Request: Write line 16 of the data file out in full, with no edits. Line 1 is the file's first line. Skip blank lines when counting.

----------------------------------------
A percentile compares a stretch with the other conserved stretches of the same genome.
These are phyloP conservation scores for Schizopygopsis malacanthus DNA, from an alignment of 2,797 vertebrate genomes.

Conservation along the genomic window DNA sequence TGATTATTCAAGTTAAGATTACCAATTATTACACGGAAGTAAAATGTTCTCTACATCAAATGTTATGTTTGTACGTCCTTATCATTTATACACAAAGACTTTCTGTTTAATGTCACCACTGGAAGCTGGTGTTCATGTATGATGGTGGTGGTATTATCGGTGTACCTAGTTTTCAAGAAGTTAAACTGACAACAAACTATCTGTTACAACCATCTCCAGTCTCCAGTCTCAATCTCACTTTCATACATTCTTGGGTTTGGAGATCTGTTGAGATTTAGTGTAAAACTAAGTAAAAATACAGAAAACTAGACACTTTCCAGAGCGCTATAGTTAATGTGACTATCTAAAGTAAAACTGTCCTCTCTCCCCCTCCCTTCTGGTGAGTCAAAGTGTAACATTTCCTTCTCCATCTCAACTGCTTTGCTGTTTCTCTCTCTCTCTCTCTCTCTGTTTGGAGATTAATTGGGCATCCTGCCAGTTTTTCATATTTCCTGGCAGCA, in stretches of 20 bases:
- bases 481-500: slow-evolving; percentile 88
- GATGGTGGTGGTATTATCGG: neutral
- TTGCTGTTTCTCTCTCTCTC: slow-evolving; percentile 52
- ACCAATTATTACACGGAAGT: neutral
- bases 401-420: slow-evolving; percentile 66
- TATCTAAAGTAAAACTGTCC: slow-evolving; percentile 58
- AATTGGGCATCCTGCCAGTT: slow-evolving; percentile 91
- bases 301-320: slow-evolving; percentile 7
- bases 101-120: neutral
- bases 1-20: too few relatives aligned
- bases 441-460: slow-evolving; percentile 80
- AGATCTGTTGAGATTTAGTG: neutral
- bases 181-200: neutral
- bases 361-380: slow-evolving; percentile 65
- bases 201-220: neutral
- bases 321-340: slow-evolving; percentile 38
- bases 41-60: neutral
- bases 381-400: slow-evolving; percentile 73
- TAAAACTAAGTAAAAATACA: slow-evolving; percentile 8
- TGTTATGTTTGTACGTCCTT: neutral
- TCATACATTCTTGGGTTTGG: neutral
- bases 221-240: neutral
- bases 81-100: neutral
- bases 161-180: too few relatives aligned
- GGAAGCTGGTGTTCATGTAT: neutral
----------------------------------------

- bases 181-200: neutral